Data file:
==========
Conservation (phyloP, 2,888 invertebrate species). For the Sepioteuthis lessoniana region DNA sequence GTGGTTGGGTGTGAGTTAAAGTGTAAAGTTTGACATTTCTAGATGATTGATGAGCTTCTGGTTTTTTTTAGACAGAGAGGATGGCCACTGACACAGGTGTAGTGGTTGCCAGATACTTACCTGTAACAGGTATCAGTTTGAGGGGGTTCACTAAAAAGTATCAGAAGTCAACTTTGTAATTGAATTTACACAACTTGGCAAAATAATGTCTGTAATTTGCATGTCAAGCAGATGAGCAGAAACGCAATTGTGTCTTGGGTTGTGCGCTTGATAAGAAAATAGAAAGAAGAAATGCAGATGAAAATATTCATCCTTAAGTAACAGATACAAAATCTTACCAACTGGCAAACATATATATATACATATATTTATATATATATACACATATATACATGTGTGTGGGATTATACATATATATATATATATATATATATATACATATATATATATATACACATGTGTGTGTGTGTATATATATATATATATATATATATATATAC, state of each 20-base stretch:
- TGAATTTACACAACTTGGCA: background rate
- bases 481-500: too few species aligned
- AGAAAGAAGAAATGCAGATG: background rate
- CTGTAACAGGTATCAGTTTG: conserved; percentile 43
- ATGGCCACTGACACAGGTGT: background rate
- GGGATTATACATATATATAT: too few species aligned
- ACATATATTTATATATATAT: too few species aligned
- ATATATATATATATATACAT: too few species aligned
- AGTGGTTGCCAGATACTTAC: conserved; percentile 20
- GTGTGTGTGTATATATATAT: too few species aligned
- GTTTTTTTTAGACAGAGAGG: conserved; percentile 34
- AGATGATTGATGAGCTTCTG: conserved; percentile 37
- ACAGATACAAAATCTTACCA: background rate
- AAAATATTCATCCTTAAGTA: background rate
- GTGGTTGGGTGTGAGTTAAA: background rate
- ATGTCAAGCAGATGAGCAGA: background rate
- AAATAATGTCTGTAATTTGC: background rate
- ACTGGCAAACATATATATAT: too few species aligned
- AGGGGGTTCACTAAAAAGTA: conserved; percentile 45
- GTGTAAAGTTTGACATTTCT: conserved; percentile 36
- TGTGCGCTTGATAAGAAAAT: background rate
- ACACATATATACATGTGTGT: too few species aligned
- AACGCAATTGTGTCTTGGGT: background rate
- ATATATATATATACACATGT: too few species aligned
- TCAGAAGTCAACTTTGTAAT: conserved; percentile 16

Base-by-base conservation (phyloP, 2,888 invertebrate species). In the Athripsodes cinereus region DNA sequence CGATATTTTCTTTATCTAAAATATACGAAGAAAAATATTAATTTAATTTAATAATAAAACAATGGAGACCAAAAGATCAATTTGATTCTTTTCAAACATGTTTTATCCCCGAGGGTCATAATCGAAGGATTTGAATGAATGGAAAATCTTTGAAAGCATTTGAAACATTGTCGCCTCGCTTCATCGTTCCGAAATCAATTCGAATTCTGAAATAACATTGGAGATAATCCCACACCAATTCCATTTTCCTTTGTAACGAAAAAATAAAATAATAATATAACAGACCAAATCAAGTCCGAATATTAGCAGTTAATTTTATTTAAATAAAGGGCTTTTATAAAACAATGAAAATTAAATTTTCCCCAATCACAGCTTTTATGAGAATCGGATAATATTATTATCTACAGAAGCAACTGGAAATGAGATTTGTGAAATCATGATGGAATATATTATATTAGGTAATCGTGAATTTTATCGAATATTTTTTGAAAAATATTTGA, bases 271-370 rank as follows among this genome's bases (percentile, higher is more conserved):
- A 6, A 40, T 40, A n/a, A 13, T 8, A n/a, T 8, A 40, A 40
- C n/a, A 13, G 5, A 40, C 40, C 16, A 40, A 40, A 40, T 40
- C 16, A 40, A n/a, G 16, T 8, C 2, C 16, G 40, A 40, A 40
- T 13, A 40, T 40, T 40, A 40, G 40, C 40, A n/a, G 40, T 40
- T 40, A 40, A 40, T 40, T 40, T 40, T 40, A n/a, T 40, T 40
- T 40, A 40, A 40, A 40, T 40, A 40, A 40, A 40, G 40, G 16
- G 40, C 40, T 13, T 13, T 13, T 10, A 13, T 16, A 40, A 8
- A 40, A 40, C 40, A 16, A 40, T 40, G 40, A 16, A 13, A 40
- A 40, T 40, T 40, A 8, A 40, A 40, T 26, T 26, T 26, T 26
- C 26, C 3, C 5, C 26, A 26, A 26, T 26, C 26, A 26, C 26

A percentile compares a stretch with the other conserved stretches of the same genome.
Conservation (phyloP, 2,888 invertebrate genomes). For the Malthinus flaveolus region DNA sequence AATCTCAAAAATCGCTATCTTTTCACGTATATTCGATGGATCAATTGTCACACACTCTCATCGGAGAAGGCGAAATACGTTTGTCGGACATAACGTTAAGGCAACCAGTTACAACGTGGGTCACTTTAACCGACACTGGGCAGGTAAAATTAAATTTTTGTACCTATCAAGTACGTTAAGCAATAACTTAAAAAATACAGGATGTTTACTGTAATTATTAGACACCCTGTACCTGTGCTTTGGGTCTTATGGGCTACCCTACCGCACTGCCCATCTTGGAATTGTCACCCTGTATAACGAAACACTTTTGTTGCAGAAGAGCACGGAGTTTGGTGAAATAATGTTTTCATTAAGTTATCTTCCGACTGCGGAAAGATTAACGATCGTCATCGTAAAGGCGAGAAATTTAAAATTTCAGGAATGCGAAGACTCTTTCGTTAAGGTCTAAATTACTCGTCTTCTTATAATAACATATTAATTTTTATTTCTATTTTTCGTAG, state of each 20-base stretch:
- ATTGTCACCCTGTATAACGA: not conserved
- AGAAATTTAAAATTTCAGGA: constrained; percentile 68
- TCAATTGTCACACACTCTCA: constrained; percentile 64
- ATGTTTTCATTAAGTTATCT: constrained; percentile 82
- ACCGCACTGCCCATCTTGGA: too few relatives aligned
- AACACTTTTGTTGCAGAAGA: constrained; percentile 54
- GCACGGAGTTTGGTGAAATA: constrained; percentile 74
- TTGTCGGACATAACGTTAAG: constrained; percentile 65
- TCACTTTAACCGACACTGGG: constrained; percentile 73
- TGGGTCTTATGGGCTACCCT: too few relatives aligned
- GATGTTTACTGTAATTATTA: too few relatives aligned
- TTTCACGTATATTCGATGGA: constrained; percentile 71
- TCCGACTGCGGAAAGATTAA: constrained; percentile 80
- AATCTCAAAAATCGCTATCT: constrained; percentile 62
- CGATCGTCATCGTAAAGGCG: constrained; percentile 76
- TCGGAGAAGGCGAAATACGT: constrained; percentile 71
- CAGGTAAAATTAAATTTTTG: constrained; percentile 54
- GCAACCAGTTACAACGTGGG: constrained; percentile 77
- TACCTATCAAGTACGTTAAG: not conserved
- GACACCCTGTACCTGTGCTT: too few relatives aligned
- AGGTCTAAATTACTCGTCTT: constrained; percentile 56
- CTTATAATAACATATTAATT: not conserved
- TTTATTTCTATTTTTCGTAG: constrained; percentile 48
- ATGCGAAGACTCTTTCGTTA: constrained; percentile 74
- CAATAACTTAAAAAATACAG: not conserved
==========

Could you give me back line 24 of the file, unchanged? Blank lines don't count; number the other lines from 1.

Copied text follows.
- AACGCAATTGTGTCTTGGGT: background rate